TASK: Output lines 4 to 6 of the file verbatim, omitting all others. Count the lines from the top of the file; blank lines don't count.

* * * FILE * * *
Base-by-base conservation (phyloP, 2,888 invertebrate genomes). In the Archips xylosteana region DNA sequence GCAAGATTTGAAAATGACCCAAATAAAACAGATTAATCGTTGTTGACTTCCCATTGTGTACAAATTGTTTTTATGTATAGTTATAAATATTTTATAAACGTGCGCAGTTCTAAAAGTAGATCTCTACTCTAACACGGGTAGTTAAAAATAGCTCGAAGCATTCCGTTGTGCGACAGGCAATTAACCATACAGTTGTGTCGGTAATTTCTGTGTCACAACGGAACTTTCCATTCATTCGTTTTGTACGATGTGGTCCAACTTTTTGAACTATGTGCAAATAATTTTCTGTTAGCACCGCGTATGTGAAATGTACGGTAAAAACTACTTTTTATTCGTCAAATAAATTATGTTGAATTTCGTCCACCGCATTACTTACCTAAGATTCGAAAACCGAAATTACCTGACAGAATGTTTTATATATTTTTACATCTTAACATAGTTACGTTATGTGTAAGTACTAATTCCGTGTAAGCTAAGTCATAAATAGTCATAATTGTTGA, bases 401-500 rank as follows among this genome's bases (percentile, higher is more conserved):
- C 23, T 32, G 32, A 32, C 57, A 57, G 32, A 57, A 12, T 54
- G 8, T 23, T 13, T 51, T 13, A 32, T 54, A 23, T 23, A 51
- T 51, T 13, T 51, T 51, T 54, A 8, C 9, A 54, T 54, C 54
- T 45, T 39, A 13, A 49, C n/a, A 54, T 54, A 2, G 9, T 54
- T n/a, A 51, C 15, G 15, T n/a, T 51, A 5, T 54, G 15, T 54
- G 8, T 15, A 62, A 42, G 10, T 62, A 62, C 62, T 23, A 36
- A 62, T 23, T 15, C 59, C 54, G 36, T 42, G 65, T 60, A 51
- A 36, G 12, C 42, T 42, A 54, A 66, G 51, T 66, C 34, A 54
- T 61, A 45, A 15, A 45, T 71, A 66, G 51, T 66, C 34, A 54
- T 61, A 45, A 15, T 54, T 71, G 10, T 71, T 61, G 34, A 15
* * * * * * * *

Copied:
- T 51, T 13, T 51, T 51, T 54, A 8, C 9, A 54, T 54, C 54
- T 45, T 39, A 13, A 49, C n/a, A 54, T 54, A 2, G 9, T 54
- T n/a, A 51, C 15, G 15, T n/a, T 51, A 5, T 54, G 15, T 54